Photoshop action – selective sharpening (download)

Photoshop action – selective sharpening (download)

Jim McGuinness, a regular follower of the Tangents blog, has made available a tutorial on how to do selective sharpening in Photoshop. Even better, he has made it available as a downloadable action as well.

You can download the action and the instructions on how to use it, from here.
Right-click & save-as, 2 of the files files:
– the action as either Windows / Mac compressed file
– the instruction as a PDF

Expand / uncompress the sitx file. You’ll get a Photoshop icon.
Drag your image onto the icon, and photoshop will run it.

I’ll let Jim follow up for any questions that may crop up.

[ Jim McGuinness is an Adelaide based wedding and family portrait photographer ]

19 Comments, Add Your Own

  1. says

    Any brush you have will work, I find a soft edge brush works best. The size is dependent on the detail you want to highlight!

  2. 7MIkah says

    Nice tutorial I’ve been a big fan of High pass sharpening for years.
    Windows users don’t need the sitx file just create your own action following the tutorial ,very easy & quick to do & learning how to create your own actions is a huge time-saver.

  3. 11 says

    In my humble opinion photos in PDF file are over sharpened. And I don’t see the reason to go back through time and use high pass technique when smart sharpen already has similar method integrated into it. And allows faster and more comfortable work.

  4. 12Trev says

    Actually the action is not really complete in the Windows file, you still have to manually change to Hard Light Mode, no biggie.

    Go to Actions Palette Fly-out menu
    Uncheck Button Mode if you are in that Mode
    Find Action
    Run Action
    Click on Record
    Change Blend Mode to Hard Light on the new layer
    Stop Recording
    Change back to Button Mode
    This will now do the final step of the correct blend mode.

    Although this action method would be a VERY good “gritty” look with males, as per pdf samples, old buildings, etc. and would be good also in the selective sense if a part of an image was slightly out of focus, back row of people for example, it would be tedious to just sharpen part and avoid skin tones.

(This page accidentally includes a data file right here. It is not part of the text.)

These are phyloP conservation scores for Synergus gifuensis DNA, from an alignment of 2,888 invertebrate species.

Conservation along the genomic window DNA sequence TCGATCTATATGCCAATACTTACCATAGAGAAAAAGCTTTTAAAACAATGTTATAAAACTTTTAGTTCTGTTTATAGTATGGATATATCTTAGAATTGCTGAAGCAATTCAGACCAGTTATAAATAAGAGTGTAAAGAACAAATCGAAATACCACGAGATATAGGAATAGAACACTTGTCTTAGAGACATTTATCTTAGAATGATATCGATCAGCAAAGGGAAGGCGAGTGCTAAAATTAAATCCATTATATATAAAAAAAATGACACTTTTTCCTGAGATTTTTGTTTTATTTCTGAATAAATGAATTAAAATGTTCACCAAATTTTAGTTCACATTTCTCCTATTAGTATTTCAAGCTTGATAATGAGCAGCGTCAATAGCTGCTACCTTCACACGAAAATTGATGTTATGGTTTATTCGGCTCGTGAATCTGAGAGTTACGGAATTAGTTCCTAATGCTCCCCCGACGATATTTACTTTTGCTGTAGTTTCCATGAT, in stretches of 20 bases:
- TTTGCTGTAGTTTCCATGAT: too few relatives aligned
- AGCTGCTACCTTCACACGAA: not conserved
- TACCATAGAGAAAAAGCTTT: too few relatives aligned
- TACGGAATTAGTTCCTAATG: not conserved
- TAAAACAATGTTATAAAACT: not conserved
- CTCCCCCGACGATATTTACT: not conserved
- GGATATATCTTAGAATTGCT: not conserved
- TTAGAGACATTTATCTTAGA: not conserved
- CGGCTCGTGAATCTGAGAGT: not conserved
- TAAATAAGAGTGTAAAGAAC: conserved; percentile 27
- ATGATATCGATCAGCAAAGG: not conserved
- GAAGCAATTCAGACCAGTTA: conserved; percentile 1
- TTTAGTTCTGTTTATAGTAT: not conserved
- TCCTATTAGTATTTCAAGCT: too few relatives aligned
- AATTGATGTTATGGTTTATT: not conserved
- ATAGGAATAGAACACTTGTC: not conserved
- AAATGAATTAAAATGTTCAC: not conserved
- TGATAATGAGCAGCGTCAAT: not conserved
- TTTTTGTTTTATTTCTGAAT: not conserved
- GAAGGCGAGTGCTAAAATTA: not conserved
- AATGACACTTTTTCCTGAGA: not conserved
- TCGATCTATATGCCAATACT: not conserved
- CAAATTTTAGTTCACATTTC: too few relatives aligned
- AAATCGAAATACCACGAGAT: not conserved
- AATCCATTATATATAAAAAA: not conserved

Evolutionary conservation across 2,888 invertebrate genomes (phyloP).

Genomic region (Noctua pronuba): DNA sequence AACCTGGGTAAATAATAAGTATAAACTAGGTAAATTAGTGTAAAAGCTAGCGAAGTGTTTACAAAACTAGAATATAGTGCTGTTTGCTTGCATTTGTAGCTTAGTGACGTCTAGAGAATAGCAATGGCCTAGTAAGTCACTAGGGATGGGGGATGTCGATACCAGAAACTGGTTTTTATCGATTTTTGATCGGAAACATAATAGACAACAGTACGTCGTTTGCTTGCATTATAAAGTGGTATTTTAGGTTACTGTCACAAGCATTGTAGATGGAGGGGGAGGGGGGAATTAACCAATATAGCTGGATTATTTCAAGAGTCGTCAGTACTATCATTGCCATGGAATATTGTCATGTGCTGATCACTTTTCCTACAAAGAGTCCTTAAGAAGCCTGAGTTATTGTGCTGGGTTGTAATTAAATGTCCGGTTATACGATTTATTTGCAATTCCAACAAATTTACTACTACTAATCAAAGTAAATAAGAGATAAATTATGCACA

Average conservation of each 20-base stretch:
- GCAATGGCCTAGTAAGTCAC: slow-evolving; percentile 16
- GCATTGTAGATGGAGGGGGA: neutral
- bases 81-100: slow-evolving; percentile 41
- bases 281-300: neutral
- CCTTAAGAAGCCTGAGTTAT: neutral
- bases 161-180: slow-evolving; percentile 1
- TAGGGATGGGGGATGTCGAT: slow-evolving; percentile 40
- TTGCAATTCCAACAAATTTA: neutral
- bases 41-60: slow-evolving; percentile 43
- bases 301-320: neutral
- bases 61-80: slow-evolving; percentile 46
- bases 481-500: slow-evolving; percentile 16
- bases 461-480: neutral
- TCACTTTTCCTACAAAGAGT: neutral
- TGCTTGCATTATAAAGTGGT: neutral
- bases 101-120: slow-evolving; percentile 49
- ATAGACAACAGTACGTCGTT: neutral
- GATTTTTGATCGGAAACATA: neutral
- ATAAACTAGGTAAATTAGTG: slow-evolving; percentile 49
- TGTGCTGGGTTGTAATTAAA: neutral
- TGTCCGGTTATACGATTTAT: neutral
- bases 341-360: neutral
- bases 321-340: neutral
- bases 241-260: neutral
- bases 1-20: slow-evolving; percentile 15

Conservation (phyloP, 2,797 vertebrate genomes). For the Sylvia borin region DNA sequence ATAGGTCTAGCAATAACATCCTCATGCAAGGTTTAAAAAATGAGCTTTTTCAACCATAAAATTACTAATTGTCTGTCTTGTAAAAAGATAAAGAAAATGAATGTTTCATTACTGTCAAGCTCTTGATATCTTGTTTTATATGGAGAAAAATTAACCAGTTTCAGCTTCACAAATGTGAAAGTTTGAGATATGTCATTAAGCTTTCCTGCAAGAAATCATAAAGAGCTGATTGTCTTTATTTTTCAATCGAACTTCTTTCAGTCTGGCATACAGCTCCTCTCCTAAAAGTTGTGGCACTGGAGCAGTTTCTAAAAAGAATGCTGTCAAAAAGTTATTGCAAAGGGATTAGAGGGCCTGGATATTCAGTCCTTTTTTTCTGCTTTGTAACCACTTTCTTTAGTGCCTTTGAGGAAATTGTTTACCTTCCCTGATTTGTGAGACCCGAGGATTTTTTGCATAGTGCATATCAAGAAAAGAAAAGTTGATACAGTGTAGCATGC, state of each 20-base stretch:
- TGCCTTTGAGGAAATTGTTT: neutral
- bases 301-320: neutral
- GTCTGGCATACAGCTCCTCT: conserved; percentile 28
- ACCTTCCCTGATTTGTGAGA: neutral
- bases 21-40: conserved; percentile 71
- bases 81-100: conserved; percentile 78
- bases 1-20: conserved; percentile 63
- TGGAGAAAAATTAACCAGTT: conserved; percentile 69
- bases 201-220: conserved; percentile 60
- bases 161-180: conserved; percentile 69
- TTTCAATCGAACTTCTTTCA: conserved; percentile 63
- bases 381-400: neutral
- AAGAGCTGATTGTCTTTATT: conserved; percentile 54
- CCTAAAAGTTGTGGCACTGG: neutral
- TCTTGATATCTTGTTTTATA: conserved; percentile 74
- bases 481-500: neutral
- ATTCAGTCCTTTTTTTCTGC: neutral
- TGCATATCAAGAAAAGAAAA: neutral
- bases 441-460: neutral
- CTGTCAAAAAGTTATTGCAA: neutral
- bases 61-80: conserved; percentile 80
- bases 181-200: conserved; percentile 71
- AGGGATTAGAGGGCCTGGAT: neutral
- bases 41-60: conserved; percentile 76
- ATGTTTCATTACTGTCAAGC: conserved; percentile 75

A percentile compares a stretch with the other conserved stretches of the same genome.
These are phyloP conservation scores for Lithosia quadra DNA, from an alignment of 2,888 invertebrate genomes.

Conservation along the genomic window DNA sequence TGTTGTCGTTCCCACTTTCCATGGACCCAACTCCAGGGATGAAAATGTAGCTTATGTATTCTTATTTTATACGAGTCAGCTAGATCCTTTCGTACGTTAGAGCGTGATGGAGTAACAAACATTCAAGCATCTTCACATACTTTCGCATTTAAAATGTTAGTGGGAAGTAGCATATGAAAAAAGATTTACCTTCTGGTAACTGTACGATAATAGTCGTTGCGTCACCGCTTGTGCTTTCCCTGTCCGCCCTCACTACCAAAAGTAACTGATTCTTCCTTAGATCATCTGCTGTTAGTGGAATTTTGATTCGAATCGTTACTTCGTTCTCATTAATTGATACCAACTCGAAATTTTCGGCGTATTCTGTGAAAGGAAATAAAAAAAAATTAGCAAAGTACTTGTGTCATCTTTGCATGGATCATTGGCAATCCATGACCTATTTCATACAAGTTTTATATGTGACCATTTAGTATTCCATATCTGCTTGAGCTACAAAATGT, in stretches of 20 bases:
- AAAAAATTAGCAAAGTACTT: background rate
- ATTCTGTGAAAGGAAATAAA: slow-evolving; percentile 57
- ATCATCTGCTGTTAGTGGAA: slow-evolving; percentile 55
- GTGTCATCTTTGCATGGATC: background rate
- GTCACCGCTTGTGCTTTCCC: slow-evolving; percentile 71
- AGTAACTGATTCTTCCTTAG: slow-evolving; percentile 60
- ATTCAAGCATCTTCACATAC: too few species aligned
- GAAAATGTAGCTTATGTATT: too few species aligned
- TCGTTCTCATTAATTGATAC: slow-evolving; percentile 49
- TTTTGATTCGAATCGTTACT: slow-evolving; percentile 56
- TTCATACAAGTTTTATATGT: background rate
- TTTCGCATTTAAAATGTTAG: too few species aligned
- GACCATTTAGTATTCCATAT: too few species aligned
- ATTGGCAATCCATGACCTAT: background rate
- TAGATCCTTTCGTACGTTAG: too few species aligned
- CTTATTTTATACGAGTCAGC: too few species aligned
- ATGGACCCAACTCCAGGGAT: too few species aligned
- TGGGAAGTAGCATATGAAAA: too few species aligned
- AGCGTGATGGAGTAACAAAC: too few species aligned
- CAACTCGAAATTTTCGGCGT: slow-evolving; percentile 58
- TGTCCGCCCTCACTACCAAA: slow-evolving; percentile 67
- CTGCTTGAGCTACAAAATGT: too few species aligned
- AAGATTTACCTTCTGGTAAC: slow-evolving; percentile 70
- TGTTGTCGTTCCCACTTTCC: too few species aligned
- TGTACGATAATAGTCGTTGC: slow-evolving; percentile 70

I use the normal Unsharp Mask, but, I utilise the Red Channels [Inverted] on a dupe layer, built into an action; Sharpening this way protects skin tones, via the Red Channel and no need to ‘selectively’ sharpen. You can be more aggressive in sharpening without worrying about pixelating the skin tones.

    Build your own skin protecting action:
    First, make sure you have your Channels Palette open and you can see them clearly.
    1] Create a new set. Call it: SHARPEN PROTECT SKIN
    2] Create a new Action. Call it: SHARPEN 250 PROTECT SKIN then click RECORD
    3] Duplicate your Layer. Rename Layer to SHARP 250. Shortcut: Holding down the Ctrl/Cmd & Alt keys, hit letter J, you get a window up, type in SHARPEN 250, hit OK. Saves having to rename later.
    4] Hold down Ctrl/Cmd key and click on the Red Channel [this will give a selection of the reds]
    5] Hold down Ctrl/Cmd & Shift Keys together and hit letter I [inverse] OR go to Menus ‘Select’/’Inverse’] to Inverse the selection so just the rest of the image is now selected, as this is what you want sharpened, NOT the Reds.
    [Hint: To ‘Hide’ the annoying selection, if you wish, use Ctrl/Cmd H keys, this will HIDE the selection it WON’T Deselect it.]
    6] Filter/Sharpen/Unsharp Mask
    7] Sharpen 250 Radius 1.8 Threshold ZERO [I *never* use threshold, defeats the purpose of sharpening] Hit OK
    8] Stop Recording and deselect [Ctrl/Cmd D] if you still have the ‘marching ants’.

    Now, of course you can create a new action, into the same Set, call it whatever the percentage you want and get different results, obviously you can also simply change layer opacity to suit.

    The above figures I use are for full resolution files, and you should take into account at what size they are being printed.

    I thought I would add this since sharpening the way you should for wedding/portrait, you don’t want sharpened skintones.


  5. 13MIkah says

    Another simple technique: apply The unsharp mask filter then set the source for the history brush to the unsharp mask go back one step to before you sharpened & then use the history brush to paint in sharpness where needed from the future history state.

    Trevs technique inverting the red channel selection sounds good will be checking it out.

  6. 16Trev says

    HI Rob,

    Unfortunately I cannot upload an action here nor in the forum.

    If you were willing to simply create a ‘throw-away’ email address [one you don’t care about and you can delete it later or don’t use again] and post here I can email you the actions I have created. Up to you, but no problem on my behalf.


  7. 18Trev says

    HI Neil,

    No worries. I shall include some other actions in the set, and write up a brief explanation of each and how to use.


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